The European research and innovation system needs to look beyond the technological fix and consider four main themes in assessing what contribution it can make to addressing global warming.
These themes are: the nature of research that we carry out; the importance of breakthrough science and technology; wider challenges as we enter the realms of systems transformation; and the need to engage demand side innovation policies.
To begin, let us look at our own house. A number of good practices that can contribute to climate change mitigation need wider adoption, including greater use of simulations, substituting new, more energy-efficient materials, equipment sharing, and better electronic communications to reduce the need for travel.
Another way in which research can improve its contribution is by examining its own reward system. Climate change issues almost always require an interdisciplinary approach. While progress has been made, there remains a suspicion that interdisciplinary research is less valued in terms of the hierarchy of publication and grants - and consequently of promotion and career advancement.
We also need to be clear on the scope of research and innovation covered - and that it is not only technological. There is tendency to home in on the technical fix, such as carbon capture and storage, which may be valuable in itself, but obscures the more messy issues involved in understanding consumption behaviour.
Our biggest challenge is to achieve lasting behavioural change that promotes sustainability. This requires understanding, for example, of what mix of economic incentives, sanctions and moral imperatives are most likely to engender and secure sustained behavioural change.
Research in this area has already exposed factors such as displacement, along the lines of, "I have been diligent in my recycling so I can allow myself that holiday in Bali."
A role for many disciplines
Mitigation of climate change does not necessarily rest solely on research directed at climate change. Advances in areas such as nanotechnology, biotechnology, cognitive science and complexity, perhaps motivated solely by the advancement of knowledge, may nonetheless provide the breakthroughs that transform the economics of photovoltaics or biomass, or enable a step change in the efficiency of urban infrastructure.
Coming from the University of Manchester, allow me to cite graphene as a case in point. Truly a wonder material, graphene has properties that could impact significantly on climate change, reducing energy needs in aircraft through lighter structures, in electronics by reducing power consumption, and in desalination, by providing more effective membranes.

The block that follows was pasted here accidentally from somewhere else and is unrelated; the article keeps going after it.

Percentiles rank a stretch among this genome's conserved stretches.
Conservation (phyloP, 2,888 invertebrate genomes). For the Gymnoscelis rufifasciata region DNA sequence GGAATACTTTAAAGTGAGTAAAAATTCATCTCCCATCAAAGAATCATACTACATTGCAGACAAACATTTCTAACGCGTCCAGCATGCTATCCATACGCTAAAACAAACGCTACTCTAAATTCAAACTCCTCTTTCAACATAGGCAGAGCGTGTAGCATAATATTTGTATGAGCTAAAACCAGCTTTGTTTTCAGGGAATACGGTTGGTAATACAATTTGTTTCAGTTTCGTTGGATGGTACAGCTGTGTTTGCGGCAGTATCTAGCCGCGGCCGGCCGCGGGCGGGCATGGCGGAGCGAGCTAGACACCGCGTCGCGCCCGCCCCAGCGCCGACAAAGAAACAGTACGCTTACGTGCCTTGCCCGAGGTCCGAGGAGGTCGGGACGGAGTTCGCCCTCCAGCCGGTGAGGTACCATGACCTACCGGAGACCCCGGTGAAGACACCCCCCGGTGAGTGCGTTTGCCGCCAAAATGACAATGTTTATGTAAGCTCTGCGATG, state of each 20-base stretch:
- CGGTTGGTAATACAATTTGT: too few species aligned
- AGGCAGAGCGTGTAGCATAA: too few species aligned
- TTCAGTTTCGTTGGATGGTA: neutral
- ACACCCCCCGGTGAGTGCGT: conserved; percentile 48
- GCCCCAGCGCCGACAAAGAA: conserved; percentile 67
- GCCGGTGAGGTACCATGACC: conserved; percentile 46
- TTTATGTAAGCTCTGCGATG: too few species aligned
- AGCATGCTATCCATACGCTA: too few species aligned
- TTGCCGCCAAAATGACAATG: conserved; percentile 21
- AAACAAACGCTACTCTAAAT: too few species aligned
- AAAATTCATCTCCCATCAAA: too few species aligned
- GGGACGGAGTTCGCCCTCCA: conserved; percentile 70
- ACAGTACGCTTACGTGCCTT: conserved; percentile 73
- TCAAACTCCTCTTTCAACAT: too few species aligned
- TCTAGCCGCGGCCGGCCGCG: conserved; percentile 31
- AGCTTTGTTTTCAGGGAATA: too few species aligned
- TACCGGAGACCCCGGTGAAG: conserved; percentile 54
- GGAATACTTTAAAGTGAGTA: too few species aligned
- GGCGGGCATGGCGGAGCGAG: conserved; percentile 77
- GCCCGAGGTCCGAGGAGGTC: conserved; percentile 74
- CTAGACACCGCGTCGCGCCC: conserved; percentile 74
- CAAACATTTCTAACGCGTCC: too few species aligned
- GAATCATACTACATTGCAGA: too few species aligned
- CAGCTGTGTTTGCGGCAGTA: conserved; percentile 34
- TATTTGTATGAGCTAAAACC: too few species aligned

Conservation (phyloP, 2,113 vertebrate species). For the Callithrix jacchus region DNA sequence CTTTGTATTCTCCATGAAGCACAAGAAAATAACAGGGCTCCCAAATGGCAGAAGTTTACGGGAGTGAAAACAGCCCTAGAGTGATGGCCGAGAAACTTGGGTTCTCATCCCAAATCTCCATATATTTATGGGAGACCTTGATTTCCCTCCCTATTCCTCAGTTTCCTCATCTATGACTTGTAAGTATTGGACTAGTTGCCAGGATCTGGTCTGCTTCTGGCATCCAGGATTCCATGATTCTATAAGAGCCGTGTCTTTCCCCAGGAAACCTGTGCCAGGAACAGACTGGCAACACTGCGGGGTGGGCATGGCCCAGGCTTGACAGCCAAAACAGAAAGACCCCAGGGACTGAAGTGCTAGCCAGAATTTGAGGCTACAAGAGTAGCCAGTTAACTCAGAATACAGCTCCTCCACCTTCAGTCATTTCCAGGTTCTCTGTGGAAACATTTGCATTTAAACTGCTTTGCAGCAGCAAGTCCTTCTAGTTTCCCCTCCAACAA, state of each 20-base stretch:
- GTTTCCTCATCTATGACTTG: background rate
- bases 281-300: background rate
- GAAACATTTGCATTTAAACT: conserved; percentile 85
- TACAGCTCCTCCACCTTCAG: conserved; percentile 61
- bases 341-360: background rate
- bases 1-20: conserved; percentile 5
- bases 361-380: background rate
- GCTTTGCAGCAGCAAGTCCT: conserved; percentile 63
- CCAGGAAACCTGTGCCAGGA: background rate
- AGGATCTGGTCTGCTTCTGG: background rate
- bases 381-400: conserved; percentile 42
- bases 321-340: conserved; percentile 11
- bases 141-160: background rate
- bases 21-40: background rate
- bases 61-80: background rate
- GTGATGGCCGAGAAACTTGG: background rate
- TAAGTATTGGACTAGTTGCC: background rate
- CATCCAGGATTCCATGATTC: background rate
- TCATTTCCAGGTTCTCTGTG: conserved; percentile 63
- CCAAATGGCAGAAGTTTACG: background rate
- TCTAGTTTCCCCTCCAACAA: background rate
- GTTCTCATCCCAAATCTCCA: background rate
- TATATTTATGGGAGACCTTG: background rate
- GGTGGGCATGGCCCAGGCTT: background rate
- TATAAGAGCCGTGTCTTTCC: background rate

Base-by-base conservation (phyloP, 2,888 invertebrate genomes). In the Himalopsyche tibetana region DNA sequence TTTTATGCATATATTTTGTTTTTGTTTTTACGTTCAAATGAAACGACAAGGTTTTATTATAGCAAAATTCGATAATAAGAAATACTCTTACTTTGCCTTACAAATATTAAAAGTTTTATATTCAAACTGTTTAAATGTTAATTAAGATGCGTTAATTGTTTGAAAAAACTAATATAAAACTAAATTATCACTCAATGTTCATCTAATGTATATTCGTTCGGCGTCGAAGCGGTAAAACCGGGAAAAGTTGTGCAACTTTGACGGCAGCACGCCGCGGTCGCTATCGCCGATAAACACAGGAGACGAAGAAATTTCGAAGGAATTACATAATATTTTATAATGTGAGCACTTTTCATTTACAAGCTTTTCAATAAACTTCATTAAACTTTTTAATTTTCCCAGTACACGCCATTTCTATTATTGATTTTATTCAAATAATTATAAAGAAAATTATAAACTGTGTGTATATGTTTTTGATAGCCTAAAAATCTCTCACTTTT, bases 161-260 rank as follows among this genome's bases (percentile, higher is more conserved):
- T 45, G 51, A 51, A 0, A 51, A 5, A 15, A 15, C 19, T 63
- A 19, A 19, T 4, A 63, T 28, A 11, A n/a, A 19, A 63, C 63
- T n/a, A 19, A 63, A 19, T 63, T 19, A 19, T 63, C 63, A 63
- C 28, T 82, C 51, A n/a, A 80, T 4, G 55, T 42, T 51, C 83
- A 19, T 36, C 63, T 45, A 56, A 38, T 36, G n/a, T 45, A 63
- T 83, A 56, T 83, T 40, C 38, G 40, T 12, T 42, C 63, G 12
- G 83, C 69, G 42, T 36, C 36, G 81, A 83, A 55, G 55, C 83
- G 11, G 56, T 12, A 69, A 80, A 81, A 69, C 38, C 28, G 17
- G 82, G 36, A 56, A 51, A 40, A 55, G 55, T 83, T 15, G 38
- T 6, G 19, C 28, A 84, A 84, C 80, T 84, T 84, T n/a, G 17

These may be the benefits of tomorrow, but today the first commercial product using graphene, a new type of LED lighting, is ready for market. This uses the heat transfer properties of graphene to reduce power consumption and to double the life of a lightbulb.
A lightbulb is an easy case because it is wholly compatible with our present infrastructure. Many innovations are inhibited by requiring systemic transformations to overcome 'lock-ins' to dominant socio- technical regimes.
A line of research originating with Rene Kemp and colleagues, and in which today my colleague Frank Geels is a leading light, illustrates the need to find pathways which allow us to develop inter-related technologies and infrastructures hand-in-hand with appropriate policy and regulatory frameworks, and to meet cultural and other user expectations.
This demands a degree of coordination that is foreseen in the design of the grand or societal challenges, but which is largely absent in their current implementation.
This observation also leads me to my final point, which is that innovation policy is as much about demand conditions as it is about the supply of technology. Broader framework conditions such as the fiscal environment, intellectual property, and so on, are of course important.
But if we are looking at the detailed pathways of transformations then more directed policies, such as regulation and public procurement, are powerful tools. They bring their own challenges, for example finding the optimal route away from price protection or subsidy, to lead a technology to become fully competitive without choking it off.
Innovation procurement has progressed more in the domain of sustainability than in other sectors. Despite this, it remains inhibited by lack of expertise in the profession and by wider factors such as the slow development of the European Single Market for innovation. The resultant fragmentation means that the potential rewards for innovating firms are reduced by an order of magnitude.
In summary, research and innovation are key to tackling climate change – but will only deliver the full benefits if we properly integrate them in a broader approach.
Luke Georghiou is Vice President for Research and Innovation at Manchester University